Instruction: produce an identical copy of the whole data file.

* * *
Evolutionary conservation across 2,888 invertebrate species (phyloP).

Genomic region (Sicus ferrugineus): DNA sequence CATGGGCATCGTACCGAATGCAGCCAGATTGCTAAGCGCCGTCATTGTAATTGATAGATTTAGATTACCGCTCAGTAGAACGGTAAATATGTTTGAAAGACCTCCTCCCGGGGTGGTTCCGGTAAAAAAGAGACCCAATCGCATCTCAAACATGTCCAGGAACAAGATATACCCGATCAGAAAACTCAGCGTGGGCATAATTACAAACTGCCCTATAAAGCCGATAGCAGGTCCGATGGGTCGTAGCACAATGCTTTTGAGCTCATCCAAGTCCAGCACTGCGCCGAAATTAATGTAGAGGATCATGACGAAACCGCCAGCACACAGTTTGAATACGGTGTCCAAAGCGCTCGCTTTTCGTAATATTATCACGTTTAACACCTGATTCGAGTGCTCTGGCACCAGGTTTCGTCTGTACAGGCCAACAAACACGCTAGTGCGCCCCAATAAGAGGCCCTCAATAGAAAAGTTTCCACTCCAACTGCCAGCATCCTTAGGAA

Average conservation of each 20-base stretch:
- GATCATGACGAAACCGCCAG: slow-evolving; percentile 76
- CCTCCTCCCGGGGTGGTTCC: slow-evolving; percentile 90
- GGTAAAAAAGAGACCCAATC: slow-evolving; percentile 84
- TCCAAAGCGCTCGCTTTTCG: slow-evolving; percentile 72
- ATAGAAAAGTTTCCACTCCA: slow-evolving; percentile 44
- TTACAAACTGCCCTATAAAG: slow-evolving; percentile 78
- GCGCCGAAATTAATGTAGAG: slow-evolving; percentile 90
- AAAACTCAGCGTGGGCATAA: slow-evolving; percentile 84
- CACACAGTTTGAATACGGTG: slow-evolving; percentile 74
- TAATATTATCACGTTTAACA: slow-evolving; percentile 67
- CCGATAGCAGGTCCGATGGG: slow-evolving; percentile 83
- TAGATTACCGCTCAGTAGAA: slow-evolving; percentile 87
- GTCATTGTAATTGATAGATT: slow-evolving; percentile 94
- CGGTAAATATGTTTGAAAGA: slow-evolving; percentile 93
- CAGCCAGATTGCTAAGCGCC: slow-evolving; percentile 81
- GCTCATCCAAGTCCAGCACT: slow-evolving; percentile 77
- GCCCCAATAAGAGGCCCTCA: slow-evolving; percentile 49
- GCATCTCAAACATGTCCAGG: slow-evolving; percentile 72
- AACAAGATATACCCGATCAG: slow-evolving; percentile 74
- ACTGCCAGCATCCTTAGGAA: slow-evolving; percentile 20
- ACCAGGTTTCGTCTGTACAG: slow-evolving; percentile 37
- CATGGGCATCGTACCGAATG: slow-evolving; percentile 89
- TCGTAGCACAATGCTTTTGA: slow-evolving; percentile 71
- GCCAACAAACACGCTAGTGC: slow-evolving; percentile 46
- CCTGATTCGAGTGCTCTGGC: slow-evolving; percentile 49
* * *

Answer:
Evolutionary conservation across 2,888 invertebrate species (phyloP).

Genomic region (Sicus ferrugineus): DNA sequence CATGGGCATCGTACCGAATGCAGCCAGATTGCTAAGCGCCGTCATTGTAATTGATAGATTTAGATTACCGCTCAGTAGAACGGTAAATATGTTTGAAAGACCTCCTCCCGGGGTGGTTCCGGTAAAAAAGAGACCCAATCGCATCTCAAACATGTCCAGGAACAAGATATACCCGATCAGAAAACTCAGCGTGGGCATAATTACAAACTGCCCTATAAAGCCGATAGCAGGTCCGATGGGTCGTAGCACAATGCTTTTGAGCTCATCCAAGTCCAGCACTGCGCCGAAATTAATGTAGAGGATCATGACGAAACCGCCAGCACACAGTTTGAATACGGTGTCCAAAGCGCTCGCTTTTCGTAATATTATCACGTTTAACACCTGATTCGAGTGCTCTGGCACCAGGTTTCGTCTGTACAGGCCAACAAACACGCTAGTGCGCCCCAATAAGAGGCCCTCAATAGAAAAGTTTCCACTCCAACTGCCAGCATCCTTAGGAA

Average conservation of each 20-base stretch:
- GATCATGACGAAACCGCCAG: slow-evolving; percentile 76
- CCTCCTCCCGGGGTGGTTCC: slow-evolving; percentile 90
- GGTAAAAAAGAGACCCAATC: slow-evolving; percentile 84
- TCCAAAGCGCTCGCTTTTCG: slow-evolving; percentile 72
- ATAGAAAAGTTTCCACTCCA: slow-evolving; percentile 44
- TTACAAACTGCCCTATAAAG: slow-evolving; percentile 78
- GCGCCGAAATTAATGTAGAG: slow-evolving; percentile 90
- AAAACTCAGCGTGGGCATAA: slow-evolving; percentile 84
- CACACAGTTTGAATACGGTG: slow-evolving; percentile 74
- TAATATTATCACGTTTAACA: slow-evolving; percentile 67
- CCGATAGCAGGTCCGATGGG: slow-evolving; percentile 83
- TAGATTACCGCTCAGTAGAA: slow-evolving; percentile 87
- GTCATTGTAATTGATAGATT: slow-evolving; percentile 94
- CGGTAAATATGTTTGAAAGA: slow-evolving; percentile 93
- CAGCCAGATTGCTAAGCGCC: slow-evolving; percentile 81
- GCTCATCCAAGTCCAGCACT: slow-evolving; percentile 77
- GCCCCAATAAGAGGCCCTCA: slow-evolving; percentile 49
- GCATCTCAAACATGTCCAGG: slow-evolving; percentile 72
- AACAAGATATACCCGATCAG: slow-evolving; percentile 74
- ACTGCCAGCATCCTTAGGAA: slow-evolving; percentile 20
- ACCAGGTTTCGTCTGTACAG: slow-evolving; percentile 37
- CATGGGCATCGTACCGAATG: slow-evolving; percentile 89
- TCGTAGCACAATGCTTTTGA: slow-evolving; percentile 71
- GCCAACAAACACGCTAGTGC: slow-evolving; percentile 46
- CCTGATTCGAGTGCTCTGGC: slow-evolving; percentile 49